I was folding laundry when my watch buzzed with a text reminding me of a hair appointment on Wednesday afternoon. I stopped and dropped the shirt I was folding as my heart sank. I had a playdate scheduled at the exact time of my haircut. I scrambled for my phone.
“I’m so sorry,” I texted, “I completely forgot I have a haircut that day. Can we reschedule our playdate?”
Fortunately, my friend was sympathetic, and we were able to move our time with the kids to another date, this time without any conflicts. But this wasn’t the first, second, or even third time this has happened to me—and every time, I felt like a bad mother. What mom can’t remember what she has planned when she has everything from Google calendar to a paper planner at her fingertips?
My heart pounded with the same anxiety I’d been dealing with for 11 months as I wracked my brain and my planners to figure out how this had happened again. Other moms weren’t like this, so why was I?
I had a lightbulb moment that day: my anxiety was triggered by forgetfulness.
Five days later I sat at my psychiatrist’s office with my journal open in front of me.
“I’d like to be tested for ADHD,” I stated. Before my appointment I sat down and made a list of things I struggled with from childhood. This included tendencies toward daydreaming, struggles paying attention, hyper-focus, and difficulty with my memory.
“I forget where I put my keys 30 seconds ago. I struggle focusing on things that don’t interest me—and I’m terrible at math because of this. My mind wanders a lot, even when I am working my hardest to stay on task. And if I get really into something, I can focus on it for hours without realizing how much time has passed.” I felt like I was rambling.
She smiled knowingly as I went on to tell her about the day prior, when I was trying to put clothes away in the time I had before preschool pickup.
“Yesterday, I had five minutes to put my clothes in the closet and get out the door to pick up my son from preschool,” I told her, as she pulled up my records on her computer. “I had to force myself to stay in one place and keep hanging up my shirts. I saw shoes and thought about how I needed to go get my shoes from the front door and put them back in the closet. Then I realized I was hanging up some things I hadn’t worn in months and thought that maybe I should go ahead and go through them to consign, mend, or donate. I couldn’t just stand and hang my clothes up.”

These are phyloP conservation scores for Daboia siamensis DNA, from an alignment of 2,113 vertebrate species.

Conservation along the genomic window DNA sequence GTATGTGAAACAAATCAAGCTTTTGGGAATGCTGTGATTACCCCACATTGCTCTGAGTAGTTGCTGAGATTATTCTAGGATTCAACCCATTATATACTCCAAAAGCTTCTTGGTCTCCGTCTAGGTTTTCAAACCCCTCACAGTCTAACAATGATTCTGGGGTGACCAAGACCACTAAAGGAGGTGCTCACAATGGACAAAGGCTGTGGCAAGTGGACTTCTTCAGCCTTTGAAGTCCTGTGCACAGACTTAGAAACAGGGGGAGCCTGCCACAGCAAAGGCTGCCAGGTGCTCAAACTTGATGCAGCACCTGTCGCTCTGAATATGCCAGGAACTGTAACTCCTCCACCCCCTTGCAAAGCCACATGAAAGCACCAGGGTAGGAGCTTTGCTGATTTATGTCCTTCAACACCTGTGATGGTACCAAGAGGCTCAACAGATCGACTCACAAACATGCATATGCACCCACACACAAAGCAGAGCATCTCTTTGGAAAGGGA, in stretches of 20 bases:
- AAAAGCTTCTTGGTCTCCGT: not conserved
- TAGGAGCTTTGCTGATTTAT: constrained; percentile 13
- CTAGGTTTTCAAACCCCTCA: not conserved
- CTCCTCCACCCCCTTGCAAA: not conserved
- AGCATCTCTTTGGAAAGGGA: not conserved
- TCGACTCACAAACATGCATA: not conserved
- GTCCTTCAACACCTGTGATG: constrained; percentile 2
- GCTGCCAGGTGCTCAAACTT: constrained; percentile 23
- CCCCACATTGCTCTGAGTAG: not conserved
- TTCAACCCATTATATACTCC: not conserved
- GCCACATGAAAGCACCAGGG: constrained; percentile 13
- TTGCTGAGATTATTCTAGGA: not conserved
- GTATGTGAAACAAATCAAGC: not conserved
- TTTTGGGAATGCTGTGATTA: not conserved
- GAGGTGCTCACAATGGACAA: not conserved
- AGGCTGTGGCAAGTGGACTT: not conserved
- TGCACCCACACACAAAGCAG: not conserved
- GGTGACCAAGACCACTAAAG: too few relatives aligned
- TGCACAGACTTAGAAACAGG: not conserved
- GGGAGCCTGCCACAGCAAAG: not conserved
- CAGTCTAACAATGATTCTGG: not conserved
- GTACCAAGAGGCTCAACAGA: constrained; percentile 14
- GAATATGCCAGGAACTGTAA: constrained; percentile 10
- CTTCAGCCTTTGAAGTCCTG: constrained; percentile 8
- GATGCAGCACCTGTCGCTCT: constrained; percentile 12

That and the realization that forgetfulness was triggering my anxiety led her to agree that I should be evaluated for ADHD. I felt a weight lift from my shoulders: perhaps I wasn’t a bad mom. Perhaps my brain just works differently than others in ways I didn’t realize until now. We scheduled a time for my evaluation.
One week later, I received a definitive diagnosis of inattentive-type ADHD.
My endless to-do lists and struggles finally made sense. Why I forgot where I set my keys moments ago or triple-overbooked my son and I with playdates. Why cleaning took me from room to room to room as I remembered tasks that needed to be completed in the living room while I was in the closet, or in the bathroom while I was cleaning the kitchen. It’s not that I was a bad mom who couldn’t focus…it’s that my brain couldn’t and can’t work the same way as someone without ADHD.
The relief I felt was immense since I now had an answer for why I struggled to stay on task. Why I could walk into the house and immediately lose my keys. Why when I meet new people it takes multiple encounters for their names to stick in my brain.
I wasn’t a space case. I have ADHD.
Since the diagnosis, I’ve read a lot about ADHD in women and learned about systems to manage my symptoms. I began to take medication. I’ve established systems that help my memory. I keep a day planner open on my countertop by my coffee pot to check throughout the day. I no longer agree to any activities without first checking the planner to make sure I don’t have anything coming up, even if it means delaying a yes or a no.
With medication I’ve become more organized and efficient, since I don’t get sidetracked going from one end of the house to the other while cleaning. My brain is quieter. I now have control over those tabs and have the ability to pause the one playing all the music, all the time. And the best part? I haven’t dealt with anxiety since learning I had ADHD and starting medication.
I’m still learning what it means to have ADHD and how to manage it, but every day is better than the last. I’m a mom with ADHD. Sometimes I forget things, but I’m not a bad mom.